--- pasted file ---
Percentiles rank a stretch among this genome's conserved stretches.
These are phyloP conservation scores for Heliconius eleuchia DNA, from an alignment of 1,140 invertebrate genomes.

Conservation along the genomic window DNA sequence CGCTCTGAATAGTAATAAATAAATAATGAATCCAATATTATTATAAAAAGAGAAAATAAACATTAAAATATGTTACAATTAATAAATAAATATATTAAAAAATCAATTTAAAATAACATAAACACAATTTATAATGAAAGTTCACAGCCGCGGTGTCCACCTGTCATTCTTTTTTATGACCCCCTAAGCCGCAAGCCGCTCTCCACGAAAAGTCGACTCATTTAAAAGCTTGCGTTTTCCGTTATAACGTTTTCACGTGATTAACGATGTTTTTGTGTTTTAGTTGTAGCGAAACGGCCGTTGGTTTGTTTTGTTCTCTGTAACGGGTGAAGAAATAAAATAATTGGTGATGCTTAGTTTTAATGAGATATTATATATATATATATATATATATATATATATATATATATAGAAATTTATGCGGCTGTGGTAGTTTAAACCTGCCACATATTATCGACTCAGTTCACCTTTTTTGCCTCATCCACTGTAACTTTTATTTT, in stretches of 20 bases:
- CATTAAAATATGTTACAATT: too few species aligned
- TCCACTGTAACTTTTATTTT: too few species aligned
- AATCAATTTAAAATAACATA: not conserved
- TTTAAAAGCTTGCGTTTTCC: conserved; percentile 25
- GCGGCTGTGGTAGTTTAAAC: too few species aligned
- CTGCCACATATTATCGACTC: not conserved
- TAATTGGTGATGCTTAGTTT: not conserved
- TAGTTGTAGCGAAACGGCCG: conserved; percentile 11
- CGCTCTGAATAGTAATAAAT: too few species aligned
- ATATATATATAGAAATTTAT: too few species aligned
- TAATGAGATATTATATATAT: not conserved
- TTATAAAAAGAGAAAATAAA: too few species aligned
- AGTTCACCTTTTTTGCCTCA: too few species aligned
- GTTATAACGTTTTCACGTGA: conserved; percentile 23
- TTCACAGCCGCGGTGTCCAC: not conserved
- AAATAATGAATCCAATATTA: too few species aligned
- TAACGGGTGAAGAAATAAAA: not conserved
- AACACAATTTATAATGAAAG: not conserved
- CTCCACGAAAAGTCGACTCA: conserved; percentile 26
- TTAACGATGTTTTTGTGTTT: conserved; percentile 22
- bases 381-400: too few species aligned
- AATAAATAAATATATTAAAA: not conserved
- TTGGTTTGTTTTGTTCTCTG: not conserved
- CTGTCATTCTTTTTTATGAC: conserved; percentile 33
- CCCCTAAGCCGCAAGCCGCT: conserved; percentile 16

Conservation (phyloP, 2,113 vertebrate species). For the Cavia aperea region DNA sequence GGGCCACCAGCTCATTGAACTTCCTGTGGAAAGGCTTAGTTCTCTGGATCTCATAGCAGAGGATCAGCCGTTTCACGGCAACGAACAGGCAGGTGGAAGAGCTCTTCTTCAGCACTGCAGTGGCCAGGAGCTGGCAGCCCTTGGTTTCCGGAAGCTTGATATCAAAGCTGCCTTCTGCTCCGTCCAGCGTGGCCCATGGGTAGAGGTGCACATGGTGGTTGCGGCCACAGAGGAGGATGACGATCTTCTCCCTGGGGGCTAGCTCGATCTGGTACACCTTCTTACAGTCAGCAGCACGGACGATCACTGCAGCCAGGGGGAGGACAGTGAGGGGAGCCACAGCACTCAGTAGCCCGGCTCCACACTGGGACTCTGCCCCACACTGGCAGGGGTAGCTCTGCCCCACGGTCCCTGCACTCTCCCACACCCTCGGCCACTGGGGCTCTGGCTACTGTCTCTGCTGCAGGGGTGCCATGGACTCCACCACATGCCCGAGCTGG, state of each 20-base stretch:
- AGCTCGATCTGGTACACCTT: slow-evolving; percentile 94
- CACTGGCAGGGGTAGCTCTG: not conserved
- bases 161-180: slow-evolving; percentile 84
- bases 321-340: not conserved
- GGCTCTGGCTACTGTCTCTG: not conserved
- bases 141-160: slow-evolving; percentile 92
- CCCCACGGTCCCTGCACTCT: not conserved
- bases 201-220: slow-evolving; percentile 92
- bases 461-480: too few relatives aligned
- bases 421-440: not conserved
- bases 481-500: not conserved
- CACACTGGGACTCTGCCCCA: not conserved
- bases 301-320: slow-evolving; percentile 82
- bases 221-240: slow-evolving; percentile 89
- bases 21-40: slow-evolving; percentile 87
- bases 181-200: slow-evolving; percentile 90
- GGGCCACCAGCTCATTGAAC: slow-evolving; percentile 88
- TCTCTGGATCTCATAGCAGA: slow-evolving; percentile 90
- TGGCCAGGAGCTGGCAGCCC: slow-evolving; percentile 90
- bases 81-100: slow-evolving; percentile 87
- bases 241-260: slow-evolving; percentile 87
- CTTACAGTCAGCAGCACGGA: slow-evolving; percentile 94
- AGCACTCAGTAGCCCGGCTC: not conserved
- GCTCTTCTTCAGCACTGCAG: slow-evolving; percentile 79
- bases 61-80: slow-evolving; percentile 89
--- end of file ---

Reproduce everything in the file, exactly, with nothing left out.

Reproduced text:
Percentiles rank a stretch among this genome's conserved stretches.
These are phyloP conservation scores for Heliconius eleuchia DNA, from an alignment of 1,140 invertebrate genomes.

Conservation along the genomic window DNA sequence CGCTCTGAATAGTAATAAATAAATAATGAATCCAATATTATTATAAAAAGAGAAAATAAACATTAAAATATGTTACAATTAATAAATAAATATATTAAAAAATCAATTTAAAATAACATAAACACAATTTATAATGAAAGTTCACAGCCGCGGTGTCCACCTGTCATTCTTTTTTATGACCCCCTAAGCCGCAAGCCGCTCTCCACGAAAAGTCGACTCATTTAAAAGCTTGCGTTTTCCGTTATAACGTTTTCACGTGATTAACGATGTTTTTGTGTTTTAGTTGTAGCGAAACGGCCGTTGGTTTGTTTTGTTCTCTGTAACGGGTGAAGAAATAAAATAATTGGTGATGCTTAGTTTTAATGAGATATTATATATATATATATATATATATATATATATATATATATAGAAATTTATGCGGCTGTGGTAGTTTAAACCTGCCACATATTATCGACTCAGTTCACCTTTTTTGCCTCATCCACTGTAACTTTTATTTT, in stretches of 20 bases:
- CATTAAAATATGTTACAATT: too few species aligned
- TCCACTGTAACTTTTATTTT: too few species aligned
- AATCAATTTAAAATAACATA: not conserved
- TTTAAAAGCTTGCGTTTTCC: conserved; percentile 25
- GCGGCTGTGGTAGTTTAAAC: too few species aligned
- CTGCCACATATTATCGACTC: not conserved
- TAATTGGTGATGCTTAGTTT: not conserved
- TAGTTGTAGCGAAACGGCCG: conserved; percentile 11
- CGCTCTGAATAGTAATAAAT: too few species aligned
- ATATATATATAGAAATTTAT: too few species aligned
- TAATGAGATATTATATATAT: not conserved
- TTATAAAAAGAGAAAATAAA: too few species aligned
- AGTTCACCTTTTTTGCCTCA: too few species aligned
- GTTATAACGTTTTCACGTGA: conserved; percentile 23
- TTCACAGCCGCGGTGTCCAC: not conserved
- AAATAATGAATCCAATATTA: too few species aligned
- TAACGGGTGAAGAAATAAAA: not conserved
- AACACAATTTATAATGAAAG: not conserved
- CTCCACGAAAAGTCGACTCA: conserved; percentile 26
- TTAACGATGTTTTTGTGTTT: conserved; percentile 22
- bases 381-400: too few species aligned
- AATAAATAAATATATTAAAA: not conserved
- TTGGTTTGTTTTGTTCTCTG: not conserved
- CTGTCATTCTTTTTTATGAC: conserved; percentile 33
- CCCCTAAGCCGCAAGCCGCT: conserved; percentile 16

Conservation (phyloP, 2,113 vertebrate species). For the Cavia aperea region DNA sequence GGGCCACCAGCTCATTGAACTTCCTGTGGAAAGGCTTAGTTCTCTGGATCTCATAGCAGAGGATCAGCCGTTTCACGGCAACGAACAGGCAGGTGGAAGAGCTCTTCTTCAGCACTGCAGTGGCCAGGAGCTGGCAGCCCTTGGTTTCCGGAAGCTTGATATCAAAGCTGCCTTCTGCTCCGTCCAGCGTGGCCCATGGGTAGAGGTGCACATGGTGGTTGCGGCCACAGAGGAGGATGACGATCTTCTCCCTGGGGGCTAGCTCGATCTGGTACACCTTCTTACAGTCAGCAGCACGGACGATCACTGCAGCCAGGGGGAGGACAGTGAGGGGAGCCACAGCACTCAGTAGCCCGGCTCCACACTGGGACTCTGCCCCACACTGGCAGGGGTAGCTCTGCCCCACGGTCCCTGCACTCTCCCACACCCTCGGCCACTGGGGCTCTGGCTACTGTCTCTGCTGCAGGGGTGCCATGGACTCCACCACATGCCCGAGCTGG, state of each 20-base stretch:
- AGCTCGATCTGGTACACCTT: slow-evolving; percentile 94
- CACTGGCAGGGGTAGCTCTG: not conserved
- bases 161-180: slow-evolving; percentile 84
- bases 321-340: not conserved
- GGCTCTGGCTACTGTCTCTG: not conserved
- bases 141-160: slow-evolving; percentile 92
- CCCCACGGTCCCTGCACTCT: not conserved
- bases 201-220: slow-evolving; percentile 92
- bases 461-480: too few relatives aligned
- bases 421-440: not conserved
- bases 481-500: not conserved
- CACACTGGGACTCTGCCCCA: not conserved
- bases 301-320: slow-evolving; percentile 82
- bases 221-240: slow-evolving; percentile 89
- bases 21-40: slow-evolving; percentile 87
- bases 181-200: slow-evolving; percentile 90
- GGGCCACCAGCTCATTGAAC: slow-evolving; percentile 88
- TCTCTGGATCTCATAGCAGA: slow-evolving; percentile 90
- TGGCCAGGAGCTGGCAGCCC: slow-evolving; percentile 90
- bases 81-100: slow-evolving; percentile 87
- bases 241-260: slow-evolving; percentile 87
- CTTACAGTCAGCAGCACGGA: slow-evolving; percentile 94
- AGCACTCAGTAGCCCGGCTC: not conserved
- GCTCTTCTTCAGCACTGCAG: slow-evolving; percentile 79
- bases 61-80: slow-evolving; percentile 89